Cough is usually dry, hacking and usually unresponsive to antitussives, in COVID-19. Indomethacin is proven to help in ACE inhibitor induced cough, which could potentially be helpful in treating cough in COVID-19, not responding to usual anti-tussives [9]. The main route of entry of SARS-CoV-2 into the cell is through the ACE2 receptor. The ACE2 function reduces, which releases pro-inflammatory cytokines including kinins [10].

The clinical presentation of COVID-19 infection is similar to that reported in the general population. One of the early reports on COVID-19 in kidney transplant recipients found mortality of 14% and significant acute kidney injury in 7 patients [11]. Immunosuppressants were reduced and the majority were hospitalised in a study from Belgium. Mortality was 11% in that cohort, where hydroxychloroquine was used [12].

Fever and cough (78% and 67% respectively) were predominant symptoms in that study, whereas it was present in 75% and 33.3% respectively, in our study. Only 4 of 22 patients were treated as outpatients in that study, but 8 of 12 patients were managed as outpatients in our study. Extreme lethargy was noted in 91% of our patients, whereas it was not reported in earlier studies. Four of the patients hospitalized recovered within a median of 12 days (range = 10 - 28 days). None in our cohort died. The remaining 8 patients who were treated as outpatients recovered within a median of 4 days (range = 2 - 15). In the study by Devresse, 2 of 18 hospitalized patients died, 13 of them recovered and discharged in a median of 10 days (range = 2 - 26 days). Another study by Abolghasemi et al., from Iran, reported on 24 kidney transplant recipients, who were hospitalized for COVID-19. Ten of 24 patients died, and the remaining 14 were discharged in a median of 6.6 days (range = 5 - 9 days). They found bilateral multilobar lung involvement in 20 of 24 patients, on CT scan of the chest [3]. Nair V, et al. reported on 10 kidney transplant recipients admitted to 12 centers in New York, USA, with COVID-19. Three of 10 patients died, and the most common chest imaging finding was multifocal patchy pulmonary infiltrates [13].

Overall the kidney transplant recipients in our study had a good outcome, though the sample size was small. The baseline characteristics were similar to other studies, including risk factors like, diabetes mellitus, systemic hypertension and obesity. A study from France found independent association with the following factors in kidney transplant recipients with COVID-19: non-white ethnicity, adjusted odds ratio (OR) 2.17, 95% confidence interval (95% CI) 1.23 - 3.78, obesity (OR, 2.19; 95% CI 1.19 - 4.05), asthma and chronic pulmonary disease (OR, 3.09; 95% CI 1.49 - 6.41), diabetes mellitus (OR, 3.33; 95% CI 1.92 - 5.77) all statistically significant. The mortality was 24% in that cohort [14]. The low dose and short duration of indomethacin did not cause any significant adverse effects including any untoward rise in serum creatinine. We postulate that, if patients are stable enough to be managed as outpatient, initiating them on indomethacin could reduce the severity of illness, by suppressing the cytokine storm. This could also reduce the pressure on hospitals, as hospitalizations may be avoided, if patients remain stable. The antiviral property of indomethacin and its ability to control symptoms like fever and irritative cough, could add to its beneficial effects, with few side effects and low cost.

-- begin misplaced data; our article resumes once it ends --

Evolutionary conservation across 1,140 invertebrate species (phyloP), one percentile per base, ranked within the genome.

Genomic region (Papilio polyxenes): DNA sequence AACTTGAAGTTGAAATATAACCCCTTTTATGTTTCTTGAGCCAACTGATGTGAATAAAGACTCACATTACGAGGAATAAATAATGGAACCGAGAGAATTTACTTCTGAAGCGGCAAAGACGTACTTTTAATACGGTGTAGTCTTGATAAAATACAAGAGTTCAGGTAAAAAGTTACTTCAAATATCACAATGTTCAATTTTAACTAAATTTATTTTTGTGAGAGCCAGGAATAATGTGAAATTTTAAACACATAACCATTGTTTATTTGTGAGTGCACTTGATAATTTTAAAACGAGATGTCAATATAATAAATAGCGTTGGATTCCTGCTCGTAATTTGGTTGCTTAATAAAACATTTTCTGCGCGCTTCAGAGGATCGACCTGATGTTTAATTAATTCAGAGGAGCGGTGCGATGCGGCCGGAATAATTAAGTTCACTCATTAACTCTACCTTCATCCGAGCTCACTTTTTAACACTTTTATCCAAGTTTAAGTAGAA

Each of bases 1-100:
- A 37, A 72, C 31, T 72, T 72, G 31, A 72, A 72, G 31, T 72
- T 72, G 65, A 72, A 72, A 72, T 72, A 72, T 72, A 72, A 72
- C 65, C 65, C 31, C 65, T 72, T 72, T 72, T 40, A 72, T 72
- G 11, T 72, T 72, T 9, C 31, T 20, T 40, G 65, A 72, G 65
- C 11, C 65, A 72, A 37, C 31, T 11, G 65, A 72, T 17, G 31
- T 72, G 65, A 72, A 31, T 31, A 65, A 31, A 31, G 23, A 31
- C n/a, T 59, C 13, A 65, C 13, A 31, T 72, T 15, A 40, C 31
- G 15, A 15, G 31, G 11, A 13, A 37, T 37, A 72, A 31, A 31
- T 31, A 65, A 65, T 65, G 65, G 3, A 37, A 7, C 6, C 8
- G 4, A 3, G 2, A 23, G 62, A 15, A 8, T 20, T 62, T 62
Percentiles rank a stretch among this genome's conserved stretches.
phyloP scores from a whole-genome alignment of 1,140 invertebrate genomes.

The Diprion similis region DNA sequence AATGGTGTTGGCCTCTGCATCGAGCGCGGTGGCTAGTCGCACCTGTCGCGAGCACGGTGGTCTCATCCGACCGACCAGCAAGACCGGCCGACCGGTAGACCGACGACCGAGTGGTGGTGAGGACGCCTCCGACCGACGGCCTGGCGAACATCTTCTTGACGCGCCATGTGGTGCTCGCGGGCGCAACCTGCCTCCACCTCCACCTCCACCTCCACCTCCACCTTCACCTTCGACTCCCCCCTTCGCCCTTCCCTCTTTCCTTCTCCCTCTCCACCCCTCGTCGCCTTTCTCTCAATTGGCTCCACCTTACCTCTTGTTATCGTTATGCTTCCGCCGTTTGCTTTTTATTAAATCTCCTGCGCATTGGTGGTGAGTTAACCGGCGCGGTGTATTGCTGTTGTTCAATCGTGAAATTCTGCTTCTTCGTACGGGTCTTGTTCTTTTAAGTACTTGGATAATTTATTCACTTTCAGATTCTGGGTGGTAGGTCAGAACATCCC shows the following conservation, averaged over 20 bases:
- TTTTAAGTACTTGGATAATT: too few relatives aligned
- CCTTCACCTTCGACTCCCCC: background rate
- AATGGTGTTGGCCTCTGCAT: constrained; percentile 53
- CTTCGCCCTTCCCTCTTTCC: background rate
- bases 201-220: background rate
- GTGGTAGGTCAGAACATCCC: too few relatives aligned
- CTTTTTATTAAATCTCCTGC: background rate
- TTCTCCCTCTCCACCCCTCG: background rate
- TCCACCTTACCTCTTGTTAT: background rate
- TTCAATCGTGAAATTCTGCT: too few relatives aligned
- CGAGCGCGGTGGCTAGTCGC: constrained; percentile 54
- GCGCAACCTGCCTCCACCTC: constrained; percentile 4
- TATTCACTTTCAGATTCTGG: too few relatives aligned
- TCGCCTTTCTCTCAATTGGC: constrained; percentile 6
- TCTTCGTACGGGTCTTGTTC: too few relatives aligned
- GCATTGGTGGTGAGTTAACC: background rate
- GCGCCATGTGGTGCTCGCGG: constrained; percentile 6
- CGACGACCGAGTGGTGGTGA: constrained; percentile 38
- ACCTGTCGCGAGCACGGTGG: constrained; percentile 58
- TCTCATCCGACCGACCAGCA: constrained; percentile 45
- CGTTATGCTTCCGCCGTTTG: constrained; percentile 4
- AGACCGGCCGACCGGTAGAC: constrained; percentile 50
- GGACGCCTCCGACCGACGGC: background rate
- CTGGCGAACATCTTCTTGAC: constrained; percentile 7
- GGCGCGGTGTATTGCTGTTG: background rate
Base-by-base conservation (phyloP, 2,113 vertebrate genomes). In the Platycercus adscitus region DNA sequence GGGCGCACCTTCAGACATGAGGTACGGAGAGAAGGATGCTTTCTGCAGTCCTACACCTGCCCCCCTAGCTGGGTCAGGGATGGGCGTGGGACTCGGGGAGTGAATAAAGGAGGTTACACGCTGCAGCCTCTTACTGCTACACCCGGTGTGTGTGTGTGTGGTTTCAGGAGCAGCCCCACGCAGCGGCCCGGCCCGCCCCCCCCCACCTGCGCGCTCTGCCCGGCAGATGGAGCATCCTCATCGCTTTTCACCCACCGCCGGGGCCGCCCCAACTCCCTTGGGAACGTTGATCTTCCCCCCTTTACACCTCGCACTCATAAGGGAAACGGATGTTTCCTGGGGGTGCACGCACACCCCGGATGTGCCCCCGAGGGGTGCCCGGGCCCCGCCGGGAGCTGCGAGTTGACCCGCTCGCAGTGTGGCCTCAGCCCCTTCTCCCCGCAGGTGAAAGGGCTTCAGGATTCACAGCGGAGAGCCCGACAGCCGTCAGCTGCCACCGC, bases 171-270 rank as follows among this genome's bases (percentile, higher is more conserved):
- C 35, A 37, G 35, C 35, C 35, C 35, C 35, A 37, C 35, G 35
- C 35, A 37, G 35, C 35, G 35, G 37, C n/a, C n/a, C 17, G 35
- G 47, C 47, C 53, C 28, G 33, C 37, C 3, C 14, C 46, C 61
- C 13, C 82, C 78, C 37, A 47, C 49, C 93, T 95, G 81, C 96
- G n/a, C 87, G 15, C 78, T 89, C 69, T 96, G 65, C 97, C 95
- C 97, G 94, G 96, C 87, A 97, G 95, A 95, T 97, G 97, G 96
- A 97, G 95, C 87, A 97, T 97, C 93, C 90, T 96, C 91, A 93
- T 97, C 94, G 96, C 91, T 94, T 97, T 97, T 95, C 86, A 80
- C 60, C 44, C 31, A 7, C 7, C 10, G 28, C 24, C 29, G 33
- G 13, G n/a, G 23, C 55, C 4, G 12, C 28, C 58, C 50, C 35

Limitations of our study include 1) small number of patients included in the study, 2) objective clinical examination of the patients not done which could have identified some findings necessitating hospitalization in some patients, 3) routine blood tests or imaging like like chest x-ray or CT scan not done, which could have identified more severe illness earlier, 4) serial inflammatory markers like CRP, IL-6, ferritin were not done, 5) RT-PCR for SARS CoV2 not rechecked or COVID-19 antibodies not done after clinical recovery, which could have shed more light on their infectivity and immune response. Further studies involving a larger number of kidney transplant recipients with COVID-19, with serial inflammatory markers and radiological studies, followed up over longer periods may help establish a role of indomethacin in not only stable outpatients but also hospitalized patients.

5. Conclusions

Kidney transplant recipients are a vulnerable group of patients during the COVID-19 pandemic. They are immunosuppressed and have co-morbidities in addition. Several studies have shown increased mortality in this group. Clinical presentation is similar to that of the general population. Early diagnosis and prompt treatment would likely improve outcomes. The present study shows that low dose indomethacin is likely to improve the outcome, with negligible adverse effects. Larger studies are necessary to establish the role of indomethacin in kidney transplant recipients, in reducing mortality and morbidity.

Ethical clearance was obtained for the study. Informed consent from the patients included in the study to report the case was also obtained.

Cite this paper: Kanakaraj, A. and Ravichandran, R. (2020) Low Dose Indomethacin in the Outpatient Treatment of COVID-19 in Kidney Transplant Recipients—A Case Series. Open Access Library Journal, 7, 1-8. doi: 10.4236/oalib.1106860.
References